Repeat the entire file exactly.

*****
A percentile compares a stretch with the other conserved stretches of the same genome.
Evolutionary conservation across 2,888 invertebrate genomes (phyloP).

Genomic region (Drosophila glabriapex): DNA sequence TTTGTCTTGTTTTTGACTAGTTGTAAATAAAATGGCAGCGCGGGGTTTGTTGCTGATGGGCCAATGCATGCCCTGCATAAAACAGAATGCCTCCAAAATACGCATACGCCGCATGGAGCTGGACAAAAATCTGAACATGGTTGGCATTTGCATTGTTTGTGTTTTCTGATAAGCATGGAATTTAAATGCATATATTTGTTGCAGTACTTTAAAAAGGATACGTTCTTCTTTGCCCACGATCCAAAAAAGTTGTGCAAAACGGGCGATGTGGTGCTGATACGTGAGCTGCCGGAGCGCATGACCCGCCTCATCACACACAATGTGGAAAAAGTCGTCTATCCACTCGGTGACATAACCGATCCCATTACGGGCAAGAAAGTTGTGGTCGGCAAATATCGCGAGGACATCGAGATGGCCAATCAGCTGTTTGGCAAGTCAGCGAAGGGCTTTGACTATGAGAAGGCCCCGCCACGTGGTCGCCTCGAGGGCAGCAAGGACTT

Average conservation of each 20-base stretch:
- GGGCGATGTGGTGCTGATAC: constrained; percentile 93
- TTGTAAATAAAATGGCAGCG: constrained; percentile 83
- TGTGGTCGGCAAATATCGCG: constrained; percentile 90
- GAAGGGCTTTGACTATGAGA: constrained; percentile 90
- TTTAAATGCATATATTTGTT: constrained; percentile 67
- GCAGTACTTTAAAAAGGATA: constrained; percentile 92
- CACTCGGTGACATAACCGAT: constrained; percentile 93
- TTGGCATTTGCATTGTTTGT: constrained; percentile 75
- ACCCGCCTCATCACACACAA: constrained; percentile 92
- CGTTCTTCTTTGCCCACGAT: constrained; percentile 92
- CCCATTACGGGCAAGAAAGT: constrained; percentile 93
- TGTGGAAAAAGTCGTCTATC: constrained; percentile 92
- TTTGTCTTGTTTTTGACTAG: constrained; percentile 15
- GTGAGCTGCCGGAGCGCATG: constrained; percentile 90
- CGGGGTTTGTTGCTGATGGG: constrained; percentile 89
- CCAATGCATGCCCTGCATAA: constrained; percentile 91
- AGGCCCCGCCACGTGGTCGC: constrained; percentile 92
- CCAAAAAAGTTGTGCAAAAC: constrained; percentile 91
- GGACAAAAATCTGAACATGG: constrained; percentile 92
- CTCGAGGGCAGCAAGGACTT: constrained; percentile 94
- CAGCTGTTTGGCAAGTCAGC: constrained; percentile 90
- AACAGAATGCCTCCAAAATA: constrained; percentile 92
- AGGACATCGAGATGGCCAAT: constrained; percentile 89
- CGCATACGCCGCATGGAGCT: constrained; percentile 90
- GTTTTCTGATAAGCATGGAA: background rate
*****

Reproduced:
A percentile compares a stretch with the other conserved stretches of the same genome.
Evolutionary conservation across 2,888 invertebrate genomes (phyloP).

Genomic region (Drosophila glabriapex): DNA sequence TTTGTCTTGTTTTTGACTAGTTGTAAATAAAATGGCAGCGCGGGGTTTGTTGCTGATGGGCCAATGCATGCCCTGCATAAAACAGAATGCCTCCAAAATACGCATACGCCGCATGGAGCTGGACAAAAATCTGAACATGGTTGGCATTTGCATTGTTTGTGTTTTCTGATAAGCATGGAATTTAAATGCATATATTTGTTGCAGTACTTTAAAAAGGATACGTTCTTCTTTGCCCACGATCCAAAAAAGTTGTGCAAAACGGGCGATGTGGTGCTGATACGTGAGCTGCCGGAGCGCATGACCCGCCTCATCACACACAATGTGGAAAAAGTCGTCTATCCACTCGGTGACATAACCGATCCCATTACGGGCAAGAAAGTTGTGGTCGGCAAATATCGCGAGGACATCGAGATGGCCAATCAGCTGTTTGGCAAGTCAGCGAAGGGCTTTGACTATGAGAAGGCCCCGCCACGTGGTCGCCTCGAGGGCAGCAAGGACTT

Average conservation of each 20-base stretch:
- GGGCGATGTGGTGCTGATAC: constrained; percentile 93
- TTGTAAATAAAATGGCAGCG: constrained; percentile 83
- TGTGGTCGGCAAATATCGCG: constrained; percentile 90
- GAAGGGCTTTGACTATGAGA: constrained; percentile 90
- TTTAAATGCATATATTTGTT: constrained; percentile 67
- GCAGTACTTTAAAAAGGATA: constrained; percentile 92
- CACTCGGTGACATAACCGAT: constrained; percentile 93
- TTGGCATTTGCATTGTTTGT: constrained; percentile 75
- ACCCGCCTCATCACACACAA: constrained; percentile 92
- CGTTCTTCTTTGCCCACGAT: constrained; percentile 92
- CCCATTACGGGCAAGAAAGT: constrained; percentile 93
- TGTGGAAAAAGTCGTCTATC: constrained; percentile 92
- TTTGTCTTGTTTTTGACTAG: constrained; percentile 15
- GTGAGCTGCCGGAGCGCATG: constrained; percentile 90
- CGGGGTTTGTTGCTGATGGG: constrained; percentile 89
- CCAATGCATGCCCTGCATAA: constrained; percentile 91
- AGGCCCCGCCACGTGGTCGC: constrained; percentile 92
- CCAAAAAAGTTGTGCAAAAC: constrained; percentile 91
- GGACAAAAATCTGAACATGG: constrained; percentile 92
- CTCGAGGGCAGCAAGGACTT: constrained; percentile 94
- CAGCTGTTTGGCAAGTCAGC: constrained; percentile 90
- AACAGAATGCCTCCAAAATA: constrained; percentile 92
- AGGACATCGAGATGGCCAAT: constrained; percentile 89
- CGCATACGCCGCATGGAGCT: constrained; percentile 90
- GTTTTCTGATAAGCATGGAA: background rate